The reason underlying the observation that the responses to the different antigens are variable among the vaccinees are unclear. However, it is reasonable to speculate that this phenomenon might be due to the HLA‐haplotype variation between individuals. In fact, antigen processing, together with defined MHC genes, are known to shape the individual immune responses to a wide array of pathogens [54]. Furthermore, the differential responsiveness among the participants supports the development of multi-component vaccines by introducing many antigenic determinants into vaccine formulations. Alternatively, these results might encourage a renewed focus on whole-cell live attenuated preparations, especially since they may overcome some of the inherent weaknesses associated with sub-unit vaccines such as the need for considerable amounts of antigens and the use of adjuvants.

We also observed that the magnitude of the responses against S. Typhi SifA, OmpC, FliC and GroEL varied among participants. Since S. Typhi GroEL has a significant degree of homology with self-heat shock proteins in humans [27], these results provide additional information that T-cells can discriminate between self and foreign antigens during the immune response. Interestingly, in contrast to CD8+ cell responses, we found that the CD4+ cell responses to B-LCLs cultured with exogenous proteins were significantly associated with the CD4+ cell responses to B-LCLs cultured with recombinant E. coli expressing S. Typhi genes. These results confirm and extend previous findings from our group and others that the balance of CD4+ and CD8+ cell responses against S. Typhi antigens are likely to depend on the nature of the stimulant [8, 39, 50]. Indeed, previous work from our group has shown that CD4+ cells respond differently to soluble antigen stimulation than CD8+ T cells [39, 50]. Future studies will be directed to use this novel antigen discovery system to evaluate in humans the immune responses to other S. Typhi proteins expressed in this E. coli expression system.

Since these studies were performed in immunized volunteers, it is also important to note that the relative contributions of CD4+ and CD8+ cell responses against these S. Typhi proteins in protection cannot be ascertained. We are directly addressing this critical issue in separate studies in which we are evaluating whether responses to these S. Typhi proteins correlate with protection in volunteers who have been immunized with Ty21a and subsequently challenged with wild-type S. Typhi. Nevertheless, the results presented herein demonstrate the feasibility of using a novel antigen discovery platform. This system could be used, for example, to systematically assess the specificity of T-cell immune responses against the entire proteome of a human pathogen and generate a database of the repertoire of these human T-cell antigen specificities. This should help narrow down the proteins of interest which correlate with defined phenotypes (e.g., responses associated with protection in human challenge studies with S. Typhi, those directed to pathogenic determinants), ultimately leading to the identification of candidate vaccine antigens. Finally, these results emphasize the importance of selecting the appropriate antigens when designing experiments aimed at evaluating CD4+ and CD8+ cell responses.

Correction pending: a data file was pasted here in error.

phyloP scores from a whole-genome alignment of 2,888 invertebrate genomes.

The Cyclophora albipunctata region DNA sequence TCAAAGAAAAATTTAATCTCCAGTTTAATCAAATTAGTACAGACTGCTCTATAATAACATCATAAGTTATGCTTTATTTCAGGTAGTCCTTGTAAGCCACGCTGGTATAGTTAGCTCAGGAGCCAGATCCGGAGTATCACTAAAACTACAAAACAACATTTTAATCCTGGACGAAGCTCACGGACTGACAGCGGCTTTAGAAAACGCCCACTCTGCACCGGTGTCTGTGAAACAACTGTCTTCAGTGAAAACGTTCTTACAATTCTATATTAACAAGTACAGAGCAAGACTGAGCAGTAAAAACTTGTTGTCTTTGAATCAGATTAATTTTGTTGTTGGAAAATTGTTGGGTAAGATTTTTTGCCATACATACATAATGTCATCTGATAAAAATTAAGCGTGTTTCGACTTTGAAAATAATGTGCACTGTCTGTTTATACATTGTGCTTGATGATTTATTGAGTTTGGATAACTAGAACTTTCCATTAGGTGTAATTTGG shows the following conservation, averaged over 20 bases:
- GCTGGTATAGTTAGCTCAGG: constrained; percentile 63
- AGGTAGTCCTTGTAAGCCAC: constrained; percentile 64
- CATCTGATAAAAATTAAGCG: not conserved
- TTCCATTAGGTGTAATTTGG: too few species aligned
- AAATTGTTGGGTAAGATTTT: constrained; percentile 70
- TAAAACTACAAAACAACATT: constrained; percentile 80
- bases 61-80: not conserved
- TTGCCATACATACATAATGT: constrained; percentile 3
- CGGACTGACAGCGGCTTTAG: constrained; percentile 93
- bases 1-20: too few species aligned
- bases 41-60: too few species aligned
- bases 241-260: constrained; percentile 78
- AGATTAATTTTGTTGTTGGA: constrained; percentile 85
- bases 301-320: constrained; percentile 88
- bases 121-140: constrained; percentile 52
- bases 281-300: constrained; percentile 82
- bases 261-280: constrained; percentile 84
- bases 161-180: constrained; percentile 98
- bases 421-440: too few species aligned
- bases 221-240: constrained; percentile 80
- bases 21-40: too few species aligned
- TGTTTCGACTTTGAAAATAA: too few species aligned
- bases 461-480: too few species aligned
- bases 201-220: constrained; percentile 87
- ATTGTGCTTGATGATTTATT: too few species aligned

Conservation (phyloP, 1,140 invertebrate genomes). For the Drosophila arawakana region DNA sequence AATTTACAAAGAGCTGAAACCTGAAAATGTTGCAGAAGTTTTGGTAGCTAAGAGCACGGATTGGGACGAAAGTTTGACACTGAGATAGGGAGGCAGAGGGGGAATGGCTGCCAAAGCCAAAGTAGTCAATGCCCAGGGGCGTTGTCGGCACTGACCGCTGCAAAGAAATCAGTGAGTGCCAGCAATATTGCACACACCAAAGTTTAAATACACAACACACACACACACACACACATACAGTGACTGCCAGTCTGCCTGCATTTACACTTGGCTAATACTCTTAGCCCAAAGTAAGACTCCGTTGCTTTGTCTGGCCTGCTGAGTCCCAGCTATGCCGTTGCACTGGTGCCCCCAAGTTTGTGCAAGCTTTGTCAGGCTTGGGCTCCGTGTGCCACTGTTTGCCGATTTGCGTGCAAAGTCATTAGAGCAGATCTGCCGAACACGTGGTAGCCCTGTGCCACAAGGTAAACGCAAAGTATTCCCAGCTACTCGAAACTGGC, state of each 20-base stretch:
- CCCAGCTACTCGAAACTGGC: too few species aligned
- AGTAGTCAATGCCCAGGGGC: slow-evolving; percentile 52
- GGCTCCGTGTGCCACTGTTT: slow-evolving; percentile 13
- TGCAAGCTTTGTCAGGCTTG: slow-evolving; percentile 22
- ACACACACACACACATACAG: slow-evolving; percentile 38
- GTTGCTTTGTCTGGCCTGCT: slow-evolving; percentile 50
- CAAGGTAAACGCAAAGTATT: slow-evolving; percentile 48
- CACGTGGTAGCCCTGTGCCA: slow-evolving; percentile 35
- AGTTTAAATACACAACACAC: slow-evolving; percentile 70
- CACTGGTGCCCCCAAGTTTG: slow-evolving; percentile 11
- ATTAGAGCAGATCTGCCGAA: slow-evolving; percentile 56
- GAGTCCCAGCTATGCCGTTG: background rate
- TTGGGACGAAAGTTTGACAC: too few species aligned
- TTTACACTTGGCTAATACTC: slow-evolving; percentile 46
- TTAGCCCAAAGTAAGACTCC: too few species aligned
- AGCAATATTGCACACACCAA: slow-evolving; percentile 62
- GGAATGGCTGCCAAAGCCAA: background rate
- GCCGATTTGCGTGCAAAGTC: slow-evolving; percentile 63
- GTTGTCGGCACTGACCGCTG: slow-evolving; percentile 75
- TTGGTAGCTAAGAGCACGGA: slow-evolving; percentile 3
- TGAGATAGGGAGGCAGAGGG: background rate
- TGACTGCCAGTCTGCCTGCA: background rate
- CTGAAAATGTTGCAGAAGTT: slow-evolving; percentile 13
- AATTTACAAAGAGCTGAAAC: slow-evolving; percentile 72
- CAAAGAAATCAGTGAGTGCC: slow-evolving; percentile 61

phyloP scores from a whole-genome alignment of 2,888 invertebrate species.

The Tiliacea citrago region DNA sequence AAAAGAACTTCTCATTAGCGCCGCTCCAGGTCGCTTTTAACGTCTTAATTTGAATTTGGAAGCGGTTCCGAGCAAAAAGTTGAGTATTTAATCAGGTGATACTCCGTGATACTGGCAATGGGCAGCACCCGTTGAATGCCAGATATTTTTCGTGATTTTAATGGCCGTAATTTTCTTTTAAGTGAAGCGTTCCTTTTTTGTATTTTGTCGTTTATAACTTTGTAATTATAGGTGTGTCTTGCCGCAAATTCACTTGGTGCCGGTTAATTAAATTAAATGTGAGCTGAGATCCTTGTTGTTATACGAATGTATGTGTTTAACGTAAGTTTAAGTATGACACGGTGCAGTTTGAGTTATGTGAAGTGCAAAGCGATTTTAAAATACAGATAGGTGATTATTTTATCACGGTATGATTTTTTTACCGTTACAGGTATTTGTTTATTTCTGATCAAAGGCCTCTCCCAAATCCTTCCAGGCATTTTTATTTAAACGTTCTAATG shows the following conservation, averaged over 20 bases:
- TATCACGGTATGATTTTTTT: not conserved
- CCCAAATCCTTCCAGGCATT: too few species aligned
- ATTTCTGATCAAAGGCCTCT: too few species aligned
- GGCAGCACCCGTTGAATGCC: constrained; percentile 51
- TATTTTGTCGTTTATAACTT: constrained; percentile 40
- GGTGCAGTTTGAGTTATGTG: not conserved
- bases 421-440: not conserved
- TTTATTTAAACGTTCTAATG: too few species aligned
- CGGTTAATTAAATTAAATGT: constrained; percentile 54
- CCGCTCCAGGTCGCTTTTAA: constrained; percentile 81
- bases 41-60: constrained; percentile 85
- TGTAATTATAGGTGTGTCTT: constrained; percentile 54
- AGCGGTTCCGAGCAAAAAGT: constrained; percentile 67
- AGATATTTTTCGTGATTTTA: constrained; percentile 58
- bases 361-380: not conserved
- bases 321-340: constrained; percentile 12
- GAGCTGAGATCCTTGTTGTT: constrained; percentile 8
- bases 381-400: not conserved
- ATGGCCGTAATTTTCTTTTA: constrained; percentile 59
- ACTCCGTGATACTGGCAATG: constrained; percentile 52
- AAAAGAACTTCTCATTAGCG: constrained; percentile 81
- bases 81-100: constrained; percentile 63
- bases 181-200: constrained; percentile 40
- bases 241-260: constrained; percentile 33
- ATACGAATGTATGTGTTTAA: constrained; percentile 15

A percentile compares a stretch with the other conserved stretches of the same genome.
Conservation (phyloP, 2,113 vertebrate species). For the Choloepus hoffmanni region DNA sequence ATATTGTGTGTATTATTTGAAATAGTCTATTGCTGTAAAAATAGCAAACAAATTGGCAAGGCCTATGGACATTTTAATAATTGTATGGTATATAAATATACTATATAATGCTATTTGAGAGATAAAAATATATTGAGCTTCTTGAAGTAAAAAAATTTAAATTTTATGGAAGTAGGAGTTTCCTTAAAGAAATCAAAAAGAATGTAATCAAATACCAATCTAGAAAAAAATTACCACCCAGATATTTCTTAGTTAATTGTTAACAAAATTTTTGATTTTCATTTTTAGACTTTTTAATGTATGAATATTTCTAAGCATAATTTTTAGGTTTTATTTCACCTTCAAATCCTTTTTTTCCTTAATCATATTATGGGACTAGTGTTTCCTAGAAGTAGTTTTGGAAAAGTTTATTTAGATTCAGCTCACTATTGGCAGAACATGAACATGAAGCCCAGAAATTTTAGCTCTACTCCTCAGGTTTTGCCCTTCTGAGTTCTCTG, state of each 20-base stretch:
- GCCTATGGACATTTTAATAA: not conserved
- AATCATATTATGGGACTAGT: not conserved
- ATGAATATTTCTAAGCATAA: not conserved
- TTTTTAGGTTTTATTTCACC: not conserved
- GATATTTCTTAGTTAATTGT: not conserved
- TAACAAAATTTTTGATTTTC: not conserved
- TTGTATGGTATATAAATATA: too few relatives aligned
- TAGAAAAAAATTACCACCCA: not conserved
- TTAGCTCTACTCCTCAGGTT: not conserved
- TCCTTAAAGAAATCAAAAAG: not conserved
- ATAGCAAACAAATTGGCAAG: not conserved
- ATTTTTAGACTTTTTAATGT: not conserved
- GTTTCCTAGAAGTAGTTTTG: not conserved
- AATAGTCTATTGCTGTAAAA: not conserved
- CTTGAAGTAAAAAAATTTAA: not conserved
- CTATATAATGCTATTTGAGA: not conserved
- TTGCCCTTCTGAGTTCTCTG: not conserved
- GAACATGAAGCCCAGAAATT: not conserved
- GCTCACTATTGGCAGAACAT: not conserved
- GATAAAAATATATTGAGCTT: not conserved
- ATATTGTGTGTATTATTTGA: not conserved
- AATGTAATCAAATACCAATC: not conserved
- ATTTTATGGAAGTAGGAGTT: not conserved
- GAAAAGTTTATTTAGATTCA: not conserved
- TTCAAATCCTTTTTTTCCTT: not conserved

Materials and methods

Ethics statement

The human experimentation guidelines of the US Department of Health and Human Services and those of the University of Maryland, Baltimore, were followed in the conduct of the clinical research. All blood specimens were collected from volunteers who participated in the University of Maryland Institutional Review Board approved protocol number HP-00040022 that authorized the collection of blood samples from healthy volunteers for the studies included in this manuscript. Volunteers were explained the purpose and possible consequences of participating in this study and gave informed, signed consent before the blood draws. This protocol has been conducted in accordance with the ethical standards laid down in the 1964 Declaration of Helsinki and the principles of the International Conference on Harmonization Good Clinical Practice guidelines [55].


Seven healthy adult volunteers, 20–50 (39 ± 10) years old, recruited from the Baltimore-Washington area and the University of Maryland at Baltimore campus, participated in this study. They were immunized with four spaced doses of 2–6 x 109 CFU of oral live attenuated Ty21a at an interval of 48 hours between doses [12, 56]. Blood collection was performed before and 42 days after Ty21a immunization. Peripheral blood mononuclear cells (PBMC) were isolated from the blood by density gradient centrifugation and cryopreserved in liquid N2 following standard techniques [28]. These PBMC were used ex vivo as effector cells or to prepare the target cells.

Gateway cloning vectors